> glitches (browser freezes up trying to go to second page using Explorer 6)
    > but again, I haven't finished all the updates, reloads, ect ... Any help
    > or
    > advice would be greatly appreciated.
    > System:
    > A7V8X-X Motherboard
    > AMD 2200 Athlon CPU
    > 1048 K of Ram (already limited to 512 in ME)
    > Internet via Cable Modem
  2. Archived from groups: microsoft.public.win2000.file_system (More info?)

    It's because the boot record is on one drive only. A small technical
    note here: your drives are actually HDD0 and HDD1. Usually the boot
    info is on HDD0, what you refer as Hard Drive 1. When you installed W2k
    the active partition on HDD0 was already used by ME and W2K used the
    active partition on HDD1 and assigned it drive letter D because C was
    already used, follows a simple logic. Whether or not this will cause
    any problems is somewhat debatable, it doesn't really matter all that
    much but it makes it annoying and a bit more confusing to maintain the
    operating system when it doesn't reside on C.

    Personally I have found that the easiest way to tackle the problem is to
    install the operating systems to their respective drives while the other
    drive is unplugged or turned off in the BIOS, then use a third party
    boot manager to load the operating system. Your operating systems will
    be on drive C but the rest of your drive letter assignments will still
    be illogical in your thinking but not so in the thinking of the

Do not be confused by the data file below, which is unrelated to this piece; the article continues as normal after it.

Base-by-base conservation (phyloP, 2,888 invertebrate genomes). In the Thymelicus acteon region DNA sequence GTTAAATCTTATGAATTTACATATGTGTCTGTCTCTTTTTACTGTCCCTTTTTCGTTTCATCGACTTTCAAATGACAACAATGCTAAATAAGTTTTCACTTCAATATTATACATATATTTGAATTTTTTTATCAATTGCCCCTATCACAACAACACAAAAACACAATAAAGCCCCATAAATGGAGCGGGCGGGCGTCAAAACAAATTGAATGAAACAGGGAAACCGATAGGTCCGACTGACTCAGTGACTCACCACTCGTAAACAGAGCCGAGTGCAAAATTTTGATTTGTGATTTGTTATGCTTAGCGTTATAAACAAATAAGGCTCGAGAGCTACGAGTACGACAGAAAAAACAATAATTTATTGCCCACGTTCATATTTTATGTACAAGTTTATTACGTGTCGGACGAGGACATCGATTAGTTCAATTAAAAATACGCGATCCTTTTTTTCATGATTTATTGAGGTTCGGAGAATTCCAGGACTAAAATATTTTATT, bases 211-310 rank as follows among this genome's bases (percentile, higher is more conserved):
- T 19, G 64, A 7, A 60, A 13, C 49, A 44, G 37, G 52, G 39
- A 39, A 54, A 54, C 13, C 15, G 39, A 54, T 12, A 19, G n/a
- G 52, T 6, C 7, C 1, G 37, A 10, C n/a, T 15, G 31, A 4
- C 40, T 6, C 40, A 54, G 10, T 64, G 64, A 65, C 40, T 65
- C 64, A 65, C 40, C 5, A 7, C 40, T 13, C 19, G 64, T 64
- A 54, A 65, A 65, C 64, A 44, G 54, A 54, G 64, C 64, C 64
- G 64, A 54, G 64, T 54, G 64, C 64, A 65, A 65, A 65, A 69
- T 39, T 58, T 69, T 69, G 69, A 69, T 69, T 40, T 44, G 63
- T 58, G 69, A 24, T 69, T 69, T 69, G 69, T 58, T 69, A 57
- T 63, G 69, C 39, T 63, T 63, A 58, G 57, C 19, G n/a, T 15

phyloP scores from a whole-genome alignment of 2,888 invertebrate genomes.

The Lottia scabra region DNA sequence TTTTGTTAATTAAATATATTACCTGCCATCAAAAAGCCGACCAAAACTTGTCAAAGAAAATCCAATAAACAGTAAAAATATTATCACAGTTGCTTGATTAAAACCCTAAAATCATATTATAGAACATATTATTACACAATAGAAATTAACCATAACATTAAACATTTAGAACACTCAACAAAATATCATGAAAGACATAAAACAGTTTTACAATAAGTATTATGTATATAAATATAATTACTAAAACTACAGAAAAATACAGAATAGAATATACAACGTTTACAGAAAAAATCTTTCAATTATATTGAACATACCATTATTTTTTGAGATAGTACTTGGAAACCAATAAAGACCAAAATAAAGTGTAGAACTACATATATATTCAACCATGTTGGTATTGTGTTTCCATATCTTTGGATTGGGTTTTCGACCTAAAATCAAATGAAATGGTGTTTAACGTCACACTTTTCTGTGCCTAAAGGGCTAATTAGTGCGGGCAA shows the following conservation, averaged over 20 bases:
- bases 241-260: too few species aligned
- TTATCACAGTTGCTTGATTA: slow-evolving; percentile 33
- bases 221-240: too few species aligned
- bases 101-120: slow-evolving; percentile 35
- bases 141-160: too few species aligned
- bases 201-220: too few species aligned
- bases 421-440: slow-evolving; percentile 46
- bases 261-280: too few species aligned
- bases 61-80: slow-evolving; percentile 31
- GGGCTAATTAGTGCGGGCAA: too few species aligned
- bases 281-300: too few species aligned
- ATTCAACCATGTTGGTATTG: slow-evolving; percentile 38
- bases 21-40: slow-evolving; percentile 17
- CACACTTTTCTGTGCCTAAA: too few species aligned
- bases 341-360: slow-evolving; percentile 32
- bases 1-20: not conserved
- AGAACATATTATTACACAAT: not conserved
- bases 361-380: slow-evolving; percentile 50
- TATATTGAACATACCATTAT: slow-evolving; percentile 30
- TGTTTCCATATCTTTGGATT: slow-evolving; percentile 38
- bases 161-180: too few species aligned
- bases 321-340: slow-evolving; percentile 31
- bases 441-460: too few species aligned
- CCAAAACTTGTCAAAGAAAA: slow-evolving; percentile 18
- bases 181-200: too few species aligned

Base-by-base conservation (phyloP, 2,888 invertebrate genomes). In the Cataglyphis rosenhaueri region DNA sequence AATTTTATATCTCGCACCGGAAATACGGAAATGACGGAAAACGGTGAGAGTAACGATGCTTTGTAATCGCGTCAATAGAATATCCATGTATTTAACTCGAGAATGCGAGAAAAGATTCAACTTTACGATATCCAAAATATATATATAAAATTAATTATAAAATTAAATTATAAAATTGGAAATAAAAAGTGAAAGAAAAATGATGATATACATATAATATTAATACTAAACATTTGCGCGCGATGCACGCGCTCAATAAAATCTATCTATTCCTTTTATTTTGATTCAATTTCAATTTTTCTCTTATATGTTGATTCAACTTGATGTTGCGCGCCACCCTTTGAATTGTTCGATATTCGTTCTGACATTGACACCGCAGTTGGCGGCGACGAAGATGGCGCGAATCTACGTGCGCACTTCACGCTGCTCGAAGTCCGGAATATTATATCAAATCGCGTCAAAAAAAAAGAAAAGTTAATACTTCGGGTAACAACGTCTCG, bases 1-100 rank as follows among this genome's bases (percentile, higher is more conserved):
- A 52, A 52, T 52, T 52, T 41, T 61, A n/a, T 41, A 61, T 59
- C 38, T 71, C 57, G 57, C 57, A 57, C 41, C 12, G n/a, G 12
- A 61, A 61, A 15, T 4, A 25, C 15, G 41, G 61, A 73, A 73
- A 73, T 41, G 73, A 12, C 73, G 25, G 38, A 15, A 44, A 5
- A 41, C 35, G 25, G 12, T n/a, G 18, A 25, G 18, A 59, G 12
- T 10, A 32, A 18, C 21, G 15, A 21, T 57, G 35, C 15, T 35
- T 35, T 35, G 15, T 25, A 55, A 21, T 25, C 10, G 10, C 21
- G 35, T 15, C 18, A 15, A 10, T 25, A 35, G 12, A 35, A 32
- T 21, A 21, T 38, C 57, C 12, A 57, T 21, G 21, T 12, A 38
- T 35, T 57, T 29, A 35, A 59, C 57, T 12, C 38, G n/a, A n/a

operating system. For example, W2K will see itself on drive C on the
    drive where it is installed but will probably see ME on the other drive
    as drive D, because of the active status of the drive. ME of course
    wont see the NTFS drives so the drive letter assignments won't seem so
    out of whack. As to the CD/DVD drive letters they will be different on
    both OS but they will or should take their letter assignment after the
    hard drive partitions.

    John

    staggerlee228 wrote:
    > I've just installed ME on one hard drive and W2K Pro on another. My question
    > deals with drive letter configuations. Both Drives are Western Digitals.
    > Drive 1 is 13.6 G. Drive 2 is 80 G. Drive 2 was partitioned into a pair of
    > 10G drives and one 60G drive (numbers rounded). When I boot up into the
    > different systems, here's what the computer sees. (a: is 3.5 drive for both)
    >
    > Booting up in ME
    > C: Win Me on 10G part of Drive 2
    > D: Unused 10G part of Drive 2.
    > E: Unused 60G part of Drive 2.
    > F: CD-ROM
    > G: CD-DVD
    >
    > Booting up in W2K Pro
    > C: Win Me on 10G part of Drive 2
    > D: W2K Pro on Drive 1
    > E: Unused 10G part of Drive 2
    > F: Unused 60G part of Drive 2
    > G: CD-ROM
    > H: CD-DVD
    >